Chinese drywall claims continue to settle

Source:, May 21, 2012
By: Jonathan Carr, Weil Gotshal & Manges LLP

We continue to follow the Chinese drywall litigation. A piece of this litigation closed last week, as a Florida real estate developer agreed to a settlement with a class of condominium owners who alleged that drywall manufactured in China that was used to construct their homes caused health problems and home damage. The settlement between RCR Holdings II LLC and the class of 182 named plaintiffs and 67 additional homeowners in the Villa Largo complex in Boynton Beach, Florida has been agreed for $4.8 million, but it must be approved by U.S. District Judge Eldon E. Fallon. If in fact approved by Judge Fallon, the settlement will resolve all Chinese drywall claims against RCR Holdings II LLC despite the fact that over 10,000 Chinese drywall cases have been filed. And in particular for this class of plaintiffs and this case, their claims will still exist against Coastal Construction (a South Florida builder), Precision Drywall Inc. (a contractor), La Suprema Enterprise Inc. (an importer), and Banner Supply Co. Inc. (a supplier).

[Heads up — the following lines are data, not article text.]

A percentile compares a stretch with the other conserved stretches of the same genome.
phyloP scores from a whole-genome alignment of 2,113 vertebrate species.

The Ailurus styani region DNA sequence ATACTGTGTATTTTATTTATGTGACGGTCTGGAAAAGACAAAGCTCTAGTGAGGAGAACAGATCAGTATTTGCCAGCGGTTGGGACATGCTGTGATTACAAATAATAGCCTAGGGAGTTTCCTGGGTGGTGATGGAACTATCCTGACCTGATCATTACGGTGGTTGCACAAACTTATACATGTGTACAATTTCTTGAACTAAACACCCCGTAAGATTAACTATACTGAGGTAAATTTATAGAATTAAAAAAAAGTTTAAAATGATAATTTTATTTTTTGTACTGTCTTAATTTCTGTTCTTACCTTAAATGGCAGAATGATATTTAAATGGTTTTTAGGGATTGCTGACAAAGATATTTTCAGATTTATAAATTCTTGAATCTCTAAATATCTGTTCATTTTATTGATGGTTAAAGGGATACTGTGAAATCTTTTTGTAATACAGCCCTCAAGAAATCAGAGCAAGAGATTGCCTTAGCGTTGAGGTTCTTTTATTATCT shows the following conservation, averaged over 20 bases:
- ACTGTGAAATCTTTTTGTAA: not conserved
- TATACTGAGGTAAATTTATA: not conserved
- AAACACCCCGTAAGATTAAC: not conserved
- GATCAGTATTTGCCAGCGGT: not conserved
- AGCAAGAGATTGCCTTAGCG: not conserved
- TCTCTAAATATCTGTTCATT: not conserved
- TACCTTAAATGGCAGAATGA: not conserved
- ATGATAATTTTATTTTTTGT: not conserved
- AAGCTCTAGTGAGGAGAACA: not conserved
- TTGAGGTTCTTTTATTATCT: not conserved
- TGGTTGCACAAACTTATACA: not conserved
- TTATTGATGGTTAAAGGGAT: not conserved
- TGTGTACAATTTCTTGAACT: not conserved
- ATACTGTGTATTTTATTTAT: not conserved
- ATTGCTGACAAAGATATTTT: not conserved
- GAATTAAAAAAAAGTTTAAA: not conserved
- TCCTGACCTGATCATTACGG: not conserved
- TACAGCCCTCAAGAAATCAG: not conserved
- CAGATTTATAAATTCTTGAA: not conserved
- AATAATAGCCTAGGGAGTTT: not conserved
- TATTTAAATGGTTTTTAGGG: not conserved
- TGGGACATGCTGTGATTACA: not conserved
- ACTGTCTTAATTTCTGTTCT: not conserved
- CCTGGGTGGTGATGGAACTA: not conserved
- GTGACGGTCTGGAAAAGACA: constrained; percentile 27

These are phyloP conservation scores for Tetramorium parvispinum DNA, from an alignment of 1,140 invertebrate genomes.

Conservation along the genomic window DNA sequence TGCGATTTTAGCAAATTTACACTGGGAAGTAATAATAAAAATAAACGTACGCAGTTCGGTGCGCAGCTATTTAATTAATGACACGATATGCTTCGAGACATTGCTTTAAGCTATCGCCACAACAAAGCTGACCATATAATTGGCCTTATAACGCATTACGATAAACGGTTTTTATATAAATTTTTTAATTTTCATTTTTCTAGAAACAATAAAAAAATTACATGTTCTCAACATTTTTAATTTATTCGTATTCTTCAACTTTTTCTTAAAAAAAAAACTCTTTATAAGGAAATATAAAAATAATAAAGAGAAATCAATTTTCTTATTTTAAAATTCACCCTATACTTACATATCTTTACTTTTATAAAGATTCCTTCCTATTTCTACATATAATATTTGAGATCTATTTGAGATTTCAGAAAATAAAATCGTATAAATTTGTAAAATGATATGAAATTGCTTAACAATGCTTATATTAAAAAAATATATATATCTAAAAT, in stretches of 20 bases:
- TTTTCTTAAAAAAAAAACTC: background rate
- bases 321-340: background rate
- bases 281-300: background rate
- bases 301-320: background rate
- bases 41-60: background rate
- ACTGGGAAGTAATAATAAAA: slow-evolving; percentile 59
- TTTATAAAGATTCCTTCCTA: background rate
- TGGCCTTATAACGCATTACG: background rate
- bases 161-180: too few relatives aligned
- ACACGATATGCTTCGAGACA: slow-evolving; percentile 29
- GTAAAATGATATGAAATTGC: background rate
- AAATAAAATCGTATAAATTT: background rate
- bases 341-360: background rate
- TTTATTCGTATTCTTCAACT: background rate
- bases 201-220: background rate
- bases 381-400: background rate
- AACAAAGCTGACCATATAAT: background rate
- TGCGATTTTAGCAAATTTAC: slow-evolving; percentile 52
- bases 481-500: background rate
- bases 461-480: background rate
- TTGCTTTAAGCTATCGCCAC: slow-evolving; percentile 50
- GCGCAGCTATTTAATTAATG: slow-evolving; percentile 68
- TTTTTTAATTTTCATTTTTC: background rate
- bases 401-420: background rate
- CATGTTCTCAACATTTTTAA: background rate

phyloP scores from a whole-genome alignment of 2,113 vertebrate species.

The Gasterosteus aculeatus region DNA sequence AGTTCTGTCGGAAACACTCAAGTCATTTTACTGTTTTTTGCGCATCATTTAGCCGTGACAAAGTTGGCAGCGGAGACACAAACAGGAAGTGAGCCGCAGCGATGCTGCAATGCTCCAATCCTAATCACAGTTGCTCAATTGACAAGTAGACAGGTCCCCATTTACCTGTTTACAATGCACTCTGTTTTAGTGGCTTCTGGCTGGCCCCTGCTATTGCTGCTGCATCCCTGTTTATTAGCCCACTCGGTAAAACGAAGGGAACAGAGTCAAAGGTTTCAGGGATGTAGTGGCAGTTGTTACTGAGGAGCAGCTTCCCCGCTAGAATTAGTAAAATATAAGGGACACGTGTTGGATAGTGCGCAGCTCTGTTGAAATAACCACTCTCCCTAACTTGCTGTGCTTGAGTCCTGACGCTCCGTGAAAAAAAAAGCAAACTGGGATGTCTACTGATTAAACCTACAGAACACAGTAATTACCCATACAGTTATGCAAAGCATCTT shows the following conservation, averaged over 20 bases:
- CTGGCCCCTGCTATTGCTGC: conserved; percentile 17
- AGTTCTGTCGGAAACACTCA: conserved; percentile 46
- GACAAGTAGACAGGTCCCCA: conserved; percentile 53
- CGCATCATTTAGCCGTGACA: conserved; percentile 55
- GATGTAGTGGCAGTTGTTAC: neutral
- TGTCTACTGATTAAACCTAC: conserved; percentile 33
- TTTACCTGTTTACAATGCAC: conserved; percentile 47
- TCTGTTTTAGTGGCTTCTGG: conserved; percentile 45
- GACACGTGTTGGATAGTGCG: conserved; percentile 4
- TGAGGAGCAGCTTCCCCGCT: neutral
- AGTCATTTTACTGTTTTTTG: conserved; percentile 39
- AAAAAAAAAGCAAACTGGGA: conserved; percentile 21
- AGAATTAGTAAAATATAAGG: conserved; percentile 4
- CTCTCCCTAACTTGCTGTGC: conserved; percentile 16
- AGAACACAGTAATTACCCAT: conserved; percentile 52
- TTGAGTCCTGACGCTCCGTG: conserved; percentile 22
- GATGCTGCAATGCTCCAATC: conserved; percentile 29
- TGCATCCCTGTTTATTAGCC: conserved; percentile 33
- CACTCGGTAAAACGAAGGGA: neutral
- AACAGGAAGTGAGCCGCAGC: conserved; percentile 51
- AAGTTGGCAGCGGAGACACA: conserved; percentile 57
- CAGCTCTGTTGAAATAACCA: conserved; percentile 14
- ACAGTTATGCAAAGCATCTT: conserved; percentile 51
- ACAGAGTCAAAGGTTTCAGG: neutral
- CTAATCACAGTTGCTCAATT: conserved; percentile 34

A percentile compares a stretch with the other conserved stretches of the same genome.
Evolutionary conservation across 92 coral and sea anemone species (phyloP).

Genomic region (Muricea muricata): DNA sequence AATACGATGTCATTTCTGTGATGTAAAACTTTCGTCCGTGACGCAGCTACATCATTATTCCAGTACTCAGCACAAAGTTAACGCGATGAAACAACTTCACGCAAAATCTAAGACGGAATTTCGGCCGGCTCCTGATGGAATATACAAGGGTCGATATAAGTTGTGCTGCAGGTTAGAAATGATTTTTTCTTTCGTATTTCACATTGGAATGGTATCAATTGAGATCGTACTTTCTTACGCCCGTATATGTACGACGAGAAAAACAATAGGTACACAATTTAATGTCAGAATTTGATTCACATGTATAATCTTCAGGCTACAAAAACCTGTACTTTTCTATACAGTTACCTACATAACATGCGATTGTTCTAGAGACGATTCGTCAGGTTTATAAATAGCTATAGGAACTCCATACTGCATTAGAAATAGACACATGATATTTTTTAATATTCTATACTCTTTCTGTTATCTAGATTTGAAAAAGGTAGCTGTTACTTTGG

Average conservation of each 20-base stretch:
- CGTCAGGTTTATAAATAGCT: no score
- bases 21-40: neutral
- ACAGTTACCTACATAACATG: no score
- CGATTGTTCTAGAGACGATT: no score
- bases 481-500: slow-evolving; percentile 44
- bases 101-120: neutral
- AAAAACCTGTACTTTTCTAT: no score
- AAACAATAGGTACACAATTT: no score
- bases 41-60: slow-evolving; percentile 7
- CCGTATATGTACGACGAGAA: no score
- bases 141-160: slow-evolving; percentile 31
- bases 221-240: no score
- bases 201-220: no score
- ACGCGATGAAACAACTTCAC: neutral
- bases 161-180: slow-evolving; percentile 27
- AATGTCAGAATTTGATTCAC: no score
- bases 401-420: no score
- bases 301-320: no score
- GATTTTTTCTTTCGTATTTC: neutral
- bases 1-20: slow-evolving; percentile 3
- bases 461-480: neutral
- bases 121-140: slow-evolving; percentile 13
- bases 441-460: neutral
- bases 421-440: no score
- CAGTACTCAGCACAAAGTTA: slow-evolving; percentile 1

The facts that brought this class of plaintiffs to file suit against RCR Holdings II LLC are similar to other cases filed in the drywall litigation. Here, after the plaintiffs moved into the Villa Largo complex, they allegedly experienced a variety of structural problems, including pipe and wire corrosion and computer and television malfunctions. Some of the residents also reported that they suffered symptoms of nerve sensory inflammation. These problems led the plaintiffs to investigate and test their homes, where they discovered that the drywall was manufactured in China and emitted sulfur compounds known to cause the problems the plaintiffs were suffering.

In its defense, RCR Holdings II LLC stated that it had no role in the use of the Chinese drywall in the Villa Largo complex. Instead, it claimed that it was the contractual responsibility of Coastal Construction to use a domestic drywall in these homes, and Coastal never actually did.

Additionally, the parties were also able to reach a resolution because RCR’s insurance carrier agreed to contribute funds to the settlement. In terms of how the settlement process will work, the $4.8 million will be given to the class of plaintiffs as part of a distribution plan to be submitted at the completion of the case. And the total amount of attorneys’ fees and expenses cannot exceed one-third of the total settlement amount and must be drawn from the settlement fund.

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